This often-used core stability exercise can be done in many ways, but are they all equally effective? Let’s take a look inside the strength-building pillar plank.

First, let’s talk about what the plank is intended to do for us. It’s mostly an isometric hold exercise, but there are many variations which add some movement, whether it be the arms, legs or both. The mission is to build strength in the muscles directly resisting gravity, which is a lot of muscles! Mainly it’s performed to increase core/abdominal strength. Depending on how you position your body, different muscles are loaded at different levels of intensity.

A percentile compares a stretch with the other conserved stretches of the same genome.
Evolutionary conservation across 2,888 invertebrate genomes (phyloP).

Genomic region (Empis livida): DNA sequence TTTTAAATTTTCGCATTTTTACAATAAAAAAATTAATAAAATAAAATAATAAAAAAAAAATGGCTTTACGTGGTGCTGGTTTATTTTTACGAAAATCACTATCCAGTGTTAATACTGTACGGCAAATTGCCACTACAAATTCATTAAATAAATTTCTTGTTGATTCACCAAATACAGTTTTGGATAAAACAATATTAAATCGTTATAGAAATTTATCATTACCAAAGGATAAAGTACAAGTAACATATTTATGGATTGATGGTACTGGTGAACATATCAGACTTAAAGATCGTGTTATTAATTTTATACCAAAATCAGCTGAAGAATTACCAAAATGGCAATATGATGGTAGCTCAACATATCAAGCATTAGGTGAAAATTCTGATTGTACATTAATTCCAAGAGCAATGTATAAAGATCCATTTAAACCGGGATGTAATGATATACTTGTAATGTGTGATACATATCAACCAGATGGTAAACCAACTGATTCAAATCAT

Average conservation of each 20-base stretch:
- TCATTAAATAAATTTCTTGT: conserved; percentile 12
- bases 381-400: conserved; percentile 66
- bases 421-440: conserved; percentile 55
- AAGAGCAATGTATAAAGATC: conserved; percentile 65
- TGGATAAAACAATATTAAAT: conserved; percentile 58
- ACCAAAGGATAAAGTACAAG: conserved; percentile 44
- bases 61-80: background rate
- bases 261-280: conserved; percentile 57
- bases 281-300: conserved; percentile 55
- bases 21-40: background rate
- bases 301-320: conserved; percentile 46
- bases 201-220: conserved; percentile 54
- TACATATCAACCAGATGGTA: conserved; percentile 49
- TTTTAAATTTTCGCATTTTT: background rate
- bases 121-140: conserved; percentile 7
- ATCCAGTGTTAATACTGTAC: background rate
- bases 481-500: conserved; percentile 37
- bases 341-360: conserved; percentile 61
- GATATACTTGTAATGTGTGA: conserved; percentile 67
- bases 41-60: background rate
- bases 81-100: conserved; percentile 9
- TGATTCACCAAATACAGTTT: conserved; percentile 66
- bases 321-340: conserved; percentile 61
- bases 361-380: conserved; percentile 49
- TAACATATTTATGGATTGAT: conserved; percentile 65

The mistake which many people make with planks is that they are being done out of an aligned posture. That’s because a plank is much easier if your ass is sticking up in the air, your thoracic spine is popping towards the ceiling and you are stabilizing with your pecs, traps and hip flexors. The correct posture is more challenging. It’s also relatively simple to make the changes you need to your lumbar spine, thoracic and cervical areas.

Watch this video to see a progression of simple to complex planks–and why we do them! We’ll also explore the idea of a neutral spine. There are many more variations of the plank then demonstrated here, but these should get you started. From there you can explore the plank on the TRX, physio ball, foam roller, BOSU and medicine balls, just to name a few. For more information, or to set up an a session at Nimble, please contact me at